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Featured Image - 05/27/2008
Apollo HD Movie

You can experience an amazing birds-eye High Definition (HD) view of the lunar surface similar to what future lunar explorers will see through their window. The movie frames are taken from 12 consecutive Metric Camera frames snapped from Apollo 15 Orbit 60 (frames AS15-M-2077 to AS15-M-2088). The journey begins near the impact crater Herodotus E (27.5 N, 304.3 E) and ends at crater Delisle (29.6 N, 325.2 E).

As you watch the HD movie, you traverse Oceanus Procellarum, the largest mare on the Moon. Like the other lunar maria, Oceanus Procellarum is solidified magma from ancient volcanic eruptions that flooded vast expanses with very fluid magma. Similar to water, the lava filled in low areas with a flat, smooth surface. Of course, on the Moon "smooth" is a relative term - at very high resolution (7 meters/pixel) small impact craters and sinuous channels give the flat plain a rough look (more commonly known as sinuous rilles). Scientists believe that these deep channels are the ancient remains of collapsed lava tubes and/or extinct lava flows. It is thought that the rilles begin near a vent and zigzag and split into smaller channels erosively carved into the lunar surface by the hot flowing lava.

Another common structure in lunar maria are wrinkle ridges. Wrinkle ridges are tectonic structures formed when lava cools and contracts resulting in a combination of folding, faulting, and buckling of the newly emplaced mare basalts. Astronauts interested in exploring a wrinkle ridge would want to have their Lunar Roving Vehicle (LRV) ready for a long trip. Wrinkle ridges, tectonic features that express folding and faulting of the mare basalts, are usually made up of two distinct landforms, a broad (tens of kilometers wide), low-relief hill or arch and a narrower (several kilometers wide), higher-relief ridge that sits on top of the arch. As the astronauts started driving up the arch, they would hardly notice the climb up its gentle slopes. When they reached the higher-relief ridge, they would realize that the slopes had become much steeper. In places, they might have to zigzag the LRV back and forth up the ridge to get to the top. From the top of the ridge, they would have a great view, as they would be several hundred meters above the surrounding mare surface. As they made their way down, they might want to spend some time at the base of the ridge looking for a subtle break or offset of the mare basalts that could be evidence of an underlying thrust fault.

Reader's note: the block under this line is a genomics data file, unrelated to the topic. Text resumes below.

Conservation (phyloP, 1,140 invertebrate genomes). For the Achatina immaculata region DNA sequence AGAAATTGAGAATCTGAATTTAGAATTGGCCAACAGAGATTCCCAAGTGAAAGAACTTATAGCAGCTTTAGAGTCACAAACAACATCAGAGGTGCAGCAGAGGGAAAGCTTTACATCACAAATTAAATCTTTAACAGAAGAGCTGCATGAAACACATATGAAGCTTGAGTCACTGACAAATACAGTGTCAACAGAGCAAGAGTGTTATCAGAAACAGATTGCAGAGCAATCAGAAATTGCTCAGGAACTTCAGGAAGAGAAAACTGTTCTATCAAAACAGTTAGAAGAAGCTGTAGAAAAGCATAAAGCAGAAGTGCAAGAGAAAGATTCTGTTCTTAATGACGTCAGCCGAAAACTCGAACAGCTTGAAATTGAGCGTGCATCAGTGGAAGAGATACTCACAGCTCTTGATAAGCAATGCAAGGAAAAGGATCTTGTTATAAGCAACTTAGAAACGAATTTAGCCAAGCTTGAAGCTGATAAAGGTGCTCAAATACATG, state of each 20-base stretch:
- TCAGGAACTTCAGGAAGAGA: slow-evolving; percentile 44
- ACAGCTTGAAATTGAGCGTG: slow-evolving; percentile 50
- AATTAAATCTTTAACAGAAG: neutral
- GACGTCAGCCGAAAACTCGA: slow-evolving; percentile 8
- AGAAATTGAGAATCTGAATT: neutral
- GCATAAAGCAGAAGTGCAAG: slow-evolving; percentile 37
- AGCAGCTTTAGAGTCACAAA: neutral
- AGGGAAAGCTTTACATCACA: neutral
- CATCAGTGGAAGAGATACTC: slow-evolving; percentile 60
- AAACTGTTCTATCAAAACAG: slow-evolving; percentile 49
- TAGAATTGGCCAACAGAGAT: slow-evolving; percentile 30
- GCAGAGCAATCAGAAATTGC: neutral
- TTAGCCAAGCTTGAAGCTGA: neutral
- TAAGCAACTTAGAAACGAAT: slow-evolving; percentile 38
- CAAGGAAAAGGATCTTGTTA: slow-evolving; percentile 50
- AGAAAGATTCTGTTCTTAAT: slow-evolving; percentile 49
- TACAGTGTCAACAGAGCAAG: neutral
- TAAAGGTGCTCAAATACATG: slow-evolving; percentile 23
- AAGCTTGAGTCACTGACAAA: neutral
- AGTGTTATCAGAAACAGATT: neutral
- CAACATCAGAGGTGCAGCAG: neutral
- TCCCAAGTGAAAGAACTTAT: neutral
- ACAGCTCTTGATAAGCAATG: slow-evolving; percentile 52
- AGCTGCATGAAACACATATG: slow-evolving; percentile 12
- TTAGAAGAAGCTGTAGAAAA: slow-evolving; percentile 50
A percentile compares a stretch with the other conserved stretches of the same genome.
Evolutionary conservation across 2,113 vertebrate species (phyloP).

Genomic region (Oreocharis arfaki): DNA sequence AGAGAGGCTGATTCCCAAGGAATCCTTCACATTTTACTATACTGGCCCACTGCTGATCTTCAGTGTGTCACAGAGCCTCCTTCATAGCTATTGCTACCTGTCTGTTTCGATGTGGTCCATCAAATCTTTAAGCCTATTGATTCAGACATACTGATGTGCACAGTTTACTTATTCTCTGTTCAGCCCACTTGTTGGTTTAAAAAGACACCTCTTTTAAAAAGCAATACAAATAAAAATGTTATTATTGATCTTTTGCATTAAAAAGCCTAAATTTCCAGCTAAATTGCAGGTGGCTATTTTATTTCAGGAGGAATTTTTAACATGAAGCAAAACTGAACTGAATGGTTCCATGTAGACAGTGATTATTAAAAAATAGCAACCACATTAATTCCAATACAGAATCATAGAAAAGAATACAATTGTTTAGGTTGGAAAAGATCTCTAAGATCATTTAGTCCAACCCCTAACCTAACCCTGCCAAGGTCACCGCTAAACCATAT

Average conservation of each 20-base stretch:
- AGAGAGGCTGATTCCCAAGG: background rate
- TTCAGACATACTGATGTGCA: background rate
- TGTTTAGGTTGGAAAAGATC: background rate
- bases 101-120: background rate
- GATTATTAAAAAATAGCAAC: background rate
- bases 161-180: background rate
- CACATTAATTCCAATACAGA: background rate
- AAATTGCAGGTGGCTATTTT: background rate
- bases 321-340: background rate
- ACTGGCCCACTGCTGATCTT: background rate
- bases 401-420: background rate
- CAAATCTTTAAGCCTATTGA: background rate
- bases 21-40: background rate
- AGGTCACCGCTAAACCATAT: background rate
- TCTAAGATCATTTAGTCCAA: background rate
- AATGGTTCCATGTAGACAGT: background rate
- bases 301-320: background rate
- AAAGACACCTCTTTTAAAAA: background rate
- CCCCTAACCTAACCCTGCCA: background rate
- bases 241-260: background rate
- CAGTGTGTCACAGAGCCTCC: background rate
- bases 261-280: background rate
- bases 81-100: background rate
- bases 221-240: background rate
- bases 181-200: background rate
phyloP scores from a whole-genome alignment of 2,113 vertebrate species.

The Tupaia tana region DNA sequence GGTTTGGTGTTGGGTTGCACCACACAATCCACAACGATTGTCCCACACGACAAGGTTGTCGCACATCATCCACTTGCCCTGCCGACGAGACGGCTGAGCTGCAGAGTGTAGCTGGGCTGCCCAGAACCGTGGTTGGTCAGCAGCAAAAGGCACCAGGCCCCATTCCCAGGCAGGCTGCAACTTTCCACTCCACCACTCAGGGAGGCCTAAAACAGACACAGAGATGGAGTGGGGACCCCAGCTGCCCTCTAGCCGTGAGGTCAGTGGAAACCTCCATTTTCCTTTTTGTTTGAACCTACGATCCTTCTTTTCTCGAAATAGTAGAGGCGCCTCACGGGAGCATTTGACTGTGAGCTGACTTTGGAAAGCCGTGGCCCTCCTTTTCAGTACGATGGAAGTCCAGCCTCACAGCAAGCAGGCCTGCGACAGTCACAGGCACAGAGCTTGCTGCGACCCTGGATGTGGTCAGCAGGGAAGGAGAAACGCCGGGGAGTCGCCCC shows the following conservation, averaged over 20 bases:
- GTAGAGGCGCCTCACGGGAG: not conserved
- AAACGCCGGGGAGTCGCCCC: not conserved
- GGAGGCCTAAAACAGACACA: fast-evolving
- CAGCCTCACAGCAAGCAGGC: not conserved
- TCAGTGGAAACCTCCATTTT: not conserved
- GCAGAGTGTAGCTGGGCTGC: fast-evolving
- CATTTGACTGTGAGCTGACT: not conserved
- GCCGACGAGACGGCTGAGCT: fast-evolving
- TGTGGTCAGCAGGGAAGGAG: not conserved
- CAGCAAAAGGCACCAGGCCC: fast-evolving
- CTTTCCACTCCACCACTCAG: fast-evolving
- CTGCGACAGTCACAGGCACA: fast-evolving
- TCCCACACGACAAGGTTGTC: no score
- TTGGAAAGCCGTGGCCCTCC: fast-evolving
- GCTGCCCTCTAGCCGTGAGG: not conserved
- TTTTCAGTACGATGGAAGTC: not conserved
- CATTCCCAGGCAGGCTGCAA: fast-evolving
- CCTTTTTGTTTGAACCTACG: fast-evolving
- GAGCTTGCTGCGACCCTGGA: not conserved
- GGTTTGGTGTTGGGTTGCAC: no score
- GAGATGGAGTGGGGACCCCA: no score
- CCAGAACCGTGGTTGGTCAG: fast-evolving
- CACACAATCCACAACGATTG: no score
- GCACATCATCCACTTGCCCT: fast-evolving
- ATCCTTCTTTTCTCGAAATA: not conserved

Click on the image below to play the movie.

Apple Quicktime (384x216 resolution, 34.3MB)

A medium resolution Apple Quicktime (960x540, 186.7MB) and an HD resolution Apple Quicktime (1920x1080, 282.4MB) formatted movie is also available for viewing and download. It's very large, so make sure you're using a fast connection!


The figure below shows the part of the lunar surface you can see in this movie.

Click here to see the full resolution image map from LPI.


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Johnson Space Center Space Exploration Resources Arizona State University, School of Earth and Space Explroation Lunar and Planetary Institue LPI

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